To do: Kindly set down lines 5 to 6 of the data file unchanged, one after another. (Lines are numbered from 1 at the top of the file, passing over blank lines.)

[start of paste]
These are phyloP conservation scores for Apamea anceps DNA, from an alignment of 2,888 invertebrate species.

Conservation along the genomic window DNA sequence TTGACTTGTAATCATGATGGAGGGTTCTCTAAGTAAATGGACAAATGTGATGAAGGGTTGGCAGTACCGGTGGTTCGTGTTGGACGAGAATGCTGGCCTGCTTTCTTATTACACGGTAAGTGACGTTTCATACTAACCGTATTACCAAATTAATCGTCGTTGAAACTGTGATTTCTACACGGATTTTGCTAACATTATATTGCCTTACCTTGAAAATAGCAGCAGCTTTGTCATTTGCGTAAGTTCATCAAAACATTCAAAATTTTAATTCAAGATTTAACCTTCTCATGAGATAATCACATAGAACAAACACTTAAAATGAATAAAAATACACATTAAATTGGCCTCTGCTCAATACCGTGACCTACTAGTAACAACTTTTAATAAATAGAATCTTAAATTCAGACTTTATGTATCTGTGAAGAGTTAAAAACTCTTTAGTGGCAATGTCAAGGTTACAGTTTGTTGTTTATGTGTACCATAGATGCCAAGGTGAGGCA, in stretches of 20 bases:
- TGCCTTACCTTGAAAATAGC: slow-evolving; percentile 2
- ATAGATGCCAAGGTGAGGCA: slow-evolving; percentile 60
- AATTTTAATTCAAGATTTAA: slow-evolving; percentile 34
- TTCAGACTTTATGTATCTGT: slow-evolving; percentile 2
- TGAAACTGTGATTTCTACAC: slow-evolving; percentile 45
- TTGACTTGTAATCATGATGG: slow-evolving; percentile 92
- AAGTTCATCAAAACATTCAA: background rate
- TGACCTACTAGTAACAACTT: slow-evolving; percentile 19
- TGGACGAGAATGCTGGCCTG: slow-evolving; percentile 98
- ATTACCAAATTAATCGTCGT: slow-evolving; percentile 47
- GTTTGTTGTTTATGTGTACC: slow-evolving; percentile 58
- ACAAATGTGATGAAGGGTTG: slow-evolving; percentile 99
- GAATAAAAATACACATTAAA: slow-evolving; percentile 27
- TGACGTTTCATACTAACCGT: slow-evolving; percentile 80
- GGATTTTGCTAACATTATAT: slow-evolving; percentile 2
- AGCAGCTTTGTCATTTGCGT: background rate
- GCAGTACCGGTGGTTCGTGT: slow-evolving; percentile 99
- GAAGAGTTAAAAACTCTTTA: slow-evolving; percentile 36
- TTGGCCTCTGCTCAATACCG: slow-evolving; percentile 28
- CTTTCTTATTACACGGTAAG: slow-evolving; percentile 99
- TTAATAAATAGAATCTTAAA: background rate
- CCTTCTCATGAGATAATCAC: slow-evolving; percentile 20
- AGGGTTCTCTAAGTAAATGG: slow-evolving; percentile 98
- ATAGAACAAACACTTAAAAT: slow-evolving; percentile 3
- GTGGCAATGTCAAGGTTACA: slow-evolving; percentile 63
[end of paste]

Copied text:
- AATTTTAATTCAAGATTTAA: slow-evolving; percentile 34
- TTCAGACTTTATGTATCTGT: slow-evolving; percentile 2